About a month ago, I’m not really actually sure when, I decided to drastically cut back on meat and dairy. I’m not really the all or nothing type, so I figured I wouldn’t buy, cook or order meat, but if I was occasionally served something made with egg or with cheese, I wouldn’t feel obligated to turn it down…  A sort of flexitarian/vegan kind of thing. In the month or so since, I’ve only had something cooked with meat/egg/dairy a couple of times and I’ve found I’ve pretty much lost the taste for it.

Here’s what I’ve learned and experienced so far:

It’s all about spices. I had thought of vegan food as bland before (What? No cheese?), but I’ve come to find that I actually taste MORE in my vegan meals; there is no cheese or dairy to mask flavor (and make everything taste like, well,cheese). Herbs and spices get a chance to shine so much more.

I don’t miss cheese. Really. This coming from a person who grew up gobbling down Dutch Gouda. I could polish off a wedge of the stuff and then ask someone to pass the Brie. I thought giving up cheese would be the hardest. Perhaps the timing was right, perhaps I’ve begun to think of cheese differently than I did before. But cutting out cheese has been surprisingly easy. I don’t really miss it.

I enjoy cooking more. There’s something about the limitations of a vegan / plant based diet that I’ve found very inspiring. Maybe it’s the ability to enjoy all the ingredients. Since we changed the way we’ve eaten, we’ve had shepherd’s pie, tofu teriyaki scrambled “eggs”, tacos, and soooo many delicious Buddha bowls in a wide array of combinations. Being on a plant based vegan diet has gotten me out of a food rut I had no idea I was in.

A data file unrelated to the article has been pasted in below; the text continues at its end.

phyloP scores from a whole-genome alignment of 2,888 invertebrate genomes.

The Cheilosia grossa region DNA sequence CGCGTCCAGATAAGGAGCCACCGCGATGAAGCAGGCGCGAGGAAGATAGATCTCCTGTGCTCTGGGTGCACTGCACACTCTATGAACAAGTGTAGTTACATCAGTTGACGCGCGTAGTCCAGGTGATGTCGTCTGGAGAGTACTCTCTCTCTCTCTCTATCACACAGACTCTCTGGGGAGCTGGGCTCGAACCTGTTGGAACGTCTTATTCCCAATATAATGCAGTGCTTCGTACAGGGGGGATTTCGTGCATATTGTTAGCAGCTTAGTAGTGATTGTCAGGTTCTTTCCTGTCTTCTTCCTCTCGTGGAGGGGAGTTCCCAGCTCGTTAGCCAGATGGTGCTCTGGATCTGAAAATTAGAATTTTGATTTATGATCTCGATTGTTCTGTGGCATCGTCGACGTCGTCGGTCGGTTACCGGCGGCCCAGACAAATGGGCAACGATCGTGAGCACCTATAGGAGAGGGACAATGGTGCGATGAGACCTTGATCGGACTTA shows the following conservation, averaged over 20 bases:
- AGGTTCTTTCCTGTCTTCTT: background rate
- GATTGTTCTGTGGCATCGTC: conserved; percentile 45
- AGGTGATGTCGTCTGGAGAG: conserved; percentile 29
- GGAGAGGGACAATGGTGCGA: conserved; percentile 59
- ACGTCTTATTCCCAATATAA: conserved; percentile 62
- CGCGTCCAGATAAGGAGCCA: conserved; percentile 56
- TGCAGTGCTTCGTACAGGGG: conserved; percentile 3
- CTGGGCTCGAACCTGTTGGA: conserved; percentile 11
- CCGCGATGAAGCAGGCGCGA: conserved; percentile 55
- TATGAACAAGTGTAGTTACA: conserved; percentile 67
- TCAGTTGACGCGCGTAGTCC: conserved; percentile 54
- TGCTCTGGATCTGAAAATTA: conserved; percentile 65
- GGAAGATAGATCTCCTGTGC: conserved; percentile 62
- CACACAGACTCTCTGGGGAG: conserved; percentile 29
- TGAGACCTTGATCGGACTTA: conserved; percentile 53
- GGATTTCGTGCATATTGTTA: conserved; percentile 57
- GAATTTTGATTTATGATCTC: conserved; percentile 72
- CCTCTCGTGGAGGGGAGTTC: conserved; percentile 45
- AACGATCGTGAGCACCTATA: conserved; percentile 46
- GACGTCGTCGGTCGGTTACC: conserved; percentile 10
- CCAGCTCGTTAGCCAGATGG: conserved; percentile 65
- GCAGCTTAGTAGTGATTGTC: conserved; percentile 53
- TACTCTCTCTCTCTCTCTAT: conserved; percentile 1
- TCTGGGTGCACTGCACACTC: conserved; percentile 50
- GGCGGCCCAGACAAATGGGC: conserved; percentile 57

I lost weight. I wasn’t sure if I was going to mention it because it really wasn’t the point, but I lost enough that I couldn’t really leave it out. (About 10lbs.) Those cute boyfriend jeans I got in my January Stitch Fix? They don’t fit at all. I’ve gone on plenty of diets before; I know that cutting out large portions of your diet is pretty much always going to result in weight loss…but it also usually results in hunger. The difference this time is that I’m never hungry.

There is a lot of vegan junk food. Like Oreos (what?). Yes, you can be unhealthy and vegan, you can be overweight and vegan. (In fact it’s incredibly easy to do.) I think it all comes down to WHY you’re vegan. If all you care about is animal welfare, it doesn’t matter if you eat an Oreo so long as no animals are hurt during the making of your midnight snack (though I can’t really imagine Oreos without milk). If a plant based diet is what you’re after (more specifically a whole foods plants based diet), then your choices are much more likely to be good ones.

It’s hard to find vegan coffee creamer without sugar. Goes back to that unhealthy vegan stuff. There’s no substitute that compares to coffee with thick, creamy half and half. I guess that was the most difficult adjustment, although I accidentally had some coffee with half and half the other day and didn’t like it.